Your Pricing Strategy Affects Trade Receivables Financing

If you’re in need of some quick cash infusion for your own business, you may want to think about accounts receivable factoring instead of applying for a bank loan. Factoring is a form of trade receivables financing. You get an advance on the value of your invoices, which you can then use right away as working capital. Small business factoring companies can offer you as much as 80% of the value of an invoice, and then charge you a very small percentage as fee for the advance.

Since your funding relies on the value of your accounts receivable, you really need to make sure that you’re pricing your products and services correctly. But how do you determine the right price for goods and services? Here are some pricing strategies you may want to think about.

Cost-Based Pricing

In any business, you earn money when you receive more money than what you spend. This is also the very essence of cost-based pricing. You take note of how much you spend in manufacturing a product or providing a service, and then you add a nice profit margin for yourself when you set a price for what you offer.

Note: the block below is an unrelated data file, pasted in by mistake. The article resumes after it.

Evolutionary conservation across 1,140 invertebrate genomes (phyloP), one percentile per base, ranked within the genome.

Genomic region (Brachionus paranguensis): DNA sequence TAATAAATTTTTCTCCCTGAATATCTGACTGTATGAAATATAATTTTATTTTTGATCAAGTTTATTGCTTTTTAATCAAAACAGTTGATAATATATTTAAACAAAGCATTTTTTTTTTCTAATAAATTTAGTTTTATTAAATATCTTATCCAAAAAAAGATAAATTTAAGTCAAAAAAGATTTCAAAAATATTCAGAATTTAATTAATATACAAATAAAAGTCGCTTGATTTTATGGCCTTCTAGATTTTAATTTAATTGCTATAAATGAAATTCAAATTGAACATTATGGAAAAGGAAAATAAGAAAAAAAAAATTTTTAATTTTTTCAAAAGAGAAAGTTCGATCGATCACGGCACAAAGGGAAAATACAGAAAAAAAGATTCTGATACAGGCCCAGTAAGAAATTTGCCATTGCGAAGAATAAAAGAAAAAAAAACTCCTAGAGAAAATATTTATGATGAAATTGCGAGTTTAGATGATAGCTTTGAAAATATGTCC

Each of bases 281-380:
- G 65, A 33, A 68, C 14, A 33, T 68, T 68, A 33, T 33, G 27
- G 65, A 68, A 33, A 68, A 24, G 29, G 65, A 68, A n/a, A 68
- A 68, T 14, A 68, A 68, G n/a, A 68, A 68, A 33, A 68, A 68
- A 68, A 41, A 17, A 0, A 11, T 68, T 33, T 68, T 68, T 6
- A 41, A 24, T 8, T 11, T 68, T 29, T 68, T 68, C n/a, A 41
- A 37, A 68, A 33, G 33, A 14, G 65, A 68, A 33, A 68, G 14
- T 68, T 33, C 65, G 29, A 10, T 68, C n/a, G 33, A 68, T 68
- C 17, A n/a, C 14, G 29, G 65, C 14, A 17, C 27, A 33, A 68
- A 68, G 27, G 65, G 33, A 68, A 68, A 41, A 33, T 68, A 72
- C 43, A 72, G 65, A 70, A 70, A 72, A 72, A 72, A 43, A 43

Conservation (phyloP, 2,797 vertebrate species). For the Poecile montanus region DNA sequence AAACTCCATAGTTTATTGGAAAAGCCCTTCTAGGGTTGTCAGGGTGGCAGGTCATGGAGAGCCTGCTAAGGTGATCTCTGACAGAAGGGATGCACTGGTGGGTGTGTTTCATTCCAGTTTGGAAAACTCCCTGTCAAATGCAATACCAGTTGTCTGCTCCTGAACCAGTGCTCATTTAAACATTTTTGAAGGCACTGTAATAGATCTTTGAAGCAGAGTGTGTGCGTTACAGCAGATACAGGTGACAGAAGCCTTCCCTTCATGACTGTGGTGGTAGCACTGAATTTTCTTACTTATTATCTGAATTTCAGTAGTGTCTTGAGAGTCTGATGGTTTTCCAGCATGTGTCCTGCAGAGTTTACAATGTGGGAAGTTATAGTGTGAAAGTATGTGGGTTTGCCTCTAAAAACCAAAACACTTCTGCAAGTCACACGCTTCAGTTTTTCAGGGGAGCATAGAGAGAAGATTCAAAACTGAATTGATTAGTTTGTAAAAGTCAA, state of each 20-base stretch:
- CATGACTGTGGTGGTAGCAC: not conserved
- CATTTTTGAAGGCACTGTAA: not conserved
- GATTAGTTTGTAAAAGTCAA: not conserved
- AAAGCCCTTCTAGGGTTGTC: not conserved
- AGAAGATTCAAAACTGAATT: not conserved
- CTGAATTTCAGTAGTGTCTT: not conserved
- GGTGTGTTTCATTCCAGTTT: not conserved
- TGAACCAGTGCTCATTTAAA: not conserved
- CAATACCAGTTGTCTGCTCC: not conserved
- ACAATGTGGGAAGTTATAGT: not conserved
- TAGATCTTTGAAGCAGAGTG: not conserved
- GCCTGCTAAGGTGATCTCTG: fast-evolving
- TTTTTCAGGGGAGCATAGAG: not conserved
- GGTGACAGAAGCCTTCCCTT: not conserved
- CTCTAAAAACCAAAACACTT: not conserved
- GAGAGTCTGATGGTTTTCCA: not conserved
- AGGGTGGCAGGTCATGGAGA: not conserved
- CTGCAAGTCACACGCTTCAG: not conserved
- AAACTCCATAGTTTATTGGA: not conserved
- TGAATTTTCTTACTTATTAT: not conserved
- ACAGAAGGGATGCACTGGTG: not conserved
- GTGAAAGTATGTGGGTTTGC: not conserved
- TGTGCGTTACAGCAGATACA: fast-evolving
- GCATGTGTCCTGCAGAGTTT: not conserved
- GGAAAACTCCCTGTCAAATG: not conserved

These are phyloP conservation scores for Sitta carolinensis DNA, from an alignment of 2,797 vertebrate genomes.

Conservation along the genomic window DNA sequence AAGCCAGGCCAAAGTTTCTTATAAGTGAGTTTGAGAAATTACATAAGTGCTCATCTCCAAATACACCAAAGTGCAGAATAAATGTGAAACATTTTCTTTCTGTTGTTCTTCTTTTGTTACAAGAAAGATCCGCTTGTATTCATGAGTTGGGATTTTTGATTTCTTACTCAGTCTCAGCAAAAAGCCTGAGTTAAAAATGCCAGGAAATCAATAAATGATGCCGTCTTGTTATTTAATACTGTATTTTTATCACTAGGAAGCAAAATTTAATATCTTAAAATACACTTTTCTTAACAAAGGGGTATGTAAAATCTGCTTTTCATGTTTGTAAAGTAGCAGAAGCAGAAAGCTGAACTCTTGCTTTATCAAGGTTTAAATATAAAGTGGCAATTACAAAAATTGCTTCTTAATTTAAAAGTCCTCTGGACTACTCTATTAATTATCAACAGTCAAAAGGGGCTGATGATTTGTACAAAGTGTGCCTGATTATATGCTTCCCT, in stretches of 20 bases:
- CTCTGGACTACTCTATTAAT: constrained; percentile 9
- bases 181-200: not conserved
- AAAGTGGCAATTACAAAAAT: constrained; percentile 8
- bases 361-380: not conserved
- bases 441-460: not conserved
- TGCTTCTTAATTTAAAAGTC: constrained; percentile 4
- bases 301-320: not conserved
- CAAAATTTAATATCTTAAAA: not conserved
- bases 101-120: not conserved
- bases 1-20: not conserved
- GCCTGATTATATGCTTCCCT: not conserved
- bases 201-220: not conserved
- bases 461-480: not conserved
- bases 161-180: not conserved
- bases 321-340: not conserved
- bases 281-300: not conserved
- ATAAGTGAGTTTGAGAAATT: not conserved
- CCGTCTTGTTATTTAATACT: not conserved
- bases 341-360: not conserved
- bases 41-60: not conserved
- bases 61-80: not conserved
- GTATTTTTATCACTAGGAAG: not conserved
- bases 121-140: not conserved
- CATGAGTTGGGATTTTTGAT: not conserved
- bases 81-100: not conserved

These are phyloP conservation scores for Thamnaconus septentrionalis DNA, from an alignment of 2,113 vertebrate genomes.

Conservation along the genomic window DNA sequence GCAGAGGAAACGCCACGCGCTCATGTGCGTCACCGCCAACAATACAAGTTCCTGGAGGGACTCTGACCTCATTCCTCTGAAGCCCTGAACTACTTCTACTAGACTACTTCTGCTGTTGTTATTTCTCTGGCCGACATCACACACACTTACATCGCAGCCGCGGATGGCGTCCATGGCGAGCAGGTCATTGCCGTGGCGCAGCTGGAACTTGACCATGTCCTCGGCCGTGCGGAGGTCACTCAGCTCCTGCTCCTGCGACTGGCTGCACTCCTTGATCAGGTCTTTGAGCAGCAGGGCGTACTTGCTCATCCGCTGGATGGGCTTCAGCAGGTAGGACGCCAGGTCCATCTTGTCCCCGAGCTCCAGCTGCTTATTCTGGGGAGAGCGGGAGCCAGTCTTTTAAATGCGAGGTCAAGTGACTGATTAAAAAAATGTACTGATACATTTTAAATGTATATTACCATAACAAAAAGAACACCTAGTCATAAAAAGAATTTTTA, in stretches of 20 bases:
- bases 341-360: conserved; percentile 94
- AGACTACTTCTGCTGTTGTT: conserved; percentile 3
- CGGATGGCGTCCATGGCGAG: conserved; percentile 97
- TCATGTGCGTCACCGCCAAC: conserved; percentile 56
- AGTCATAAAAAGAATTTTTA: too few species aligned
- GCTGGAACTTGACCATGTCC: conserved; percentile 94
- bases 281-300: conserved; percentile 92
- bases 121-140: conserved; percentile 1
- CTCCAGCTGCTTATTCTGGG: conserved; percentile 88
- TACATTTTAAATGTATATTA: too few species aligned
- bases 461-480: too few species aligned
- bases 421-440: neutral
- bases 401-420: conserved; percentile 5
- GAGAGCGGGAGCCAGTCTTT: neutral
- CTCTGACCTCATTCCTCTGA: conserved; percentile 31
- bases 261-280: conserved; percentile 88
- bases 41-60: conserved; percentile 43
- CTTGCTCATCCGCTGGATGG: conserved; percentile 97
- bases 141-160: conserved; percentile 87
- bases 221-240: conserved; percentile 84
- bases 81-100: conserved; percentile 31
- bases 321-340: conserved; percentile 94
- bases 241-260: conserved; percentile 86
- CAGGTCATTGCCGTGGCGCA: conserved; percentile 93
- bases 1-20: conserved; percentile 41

The key here is to be very aware of how much you actually spend on costs. Maybe you spent money on research and development. You also have to take note of various ordinary expenses such as rent and utilities, as well as supplies and equipment you need for your work. Payroll has to be considered too. Even after you’ve manufactured your product, you will also have to consider just how much money you will spend on advertising to promote that product.

This is a great way to price things—if you offer a product or service that the consumer base wants.

Competition-Based or Industry Standard Pricing

Here you look at the prices normally charged by your competitors and then you determine your own prices based on those figures. Normally this means you price your products lower so that you can brag that you offer more affordable goods and products. This is actually a very easy way to get the attention of many prospective consumers.

The problem here is that you still need to think about your own costs so you don’t end up losing for each sale. If you’re spending a total of $1,000 to create a single doodad, then offering it for $9o0 means you’re selling it at a loss. Some large corporations can absorb this kind of loss because they just want to grab market share and make a brand more popular, but for a small business this can be a problem.

Customer-Based Pricing

When there’s a great demand for a product, you can raise prices in order to gain more profit. There may even be a boost in your brand’s image. Many people see the price tag as proof of quality. If they see that something is expensive, then they automatically think that it must be good. Many exclusive universities set their tuition this way, as a way to discourage more than 75% of their applicants. Luxury bags use this type of pricing too.

Whatever pricing strategy you use, just keep in mind that it will affect your trade receivables financing as well!

Trade Receivables Financing Options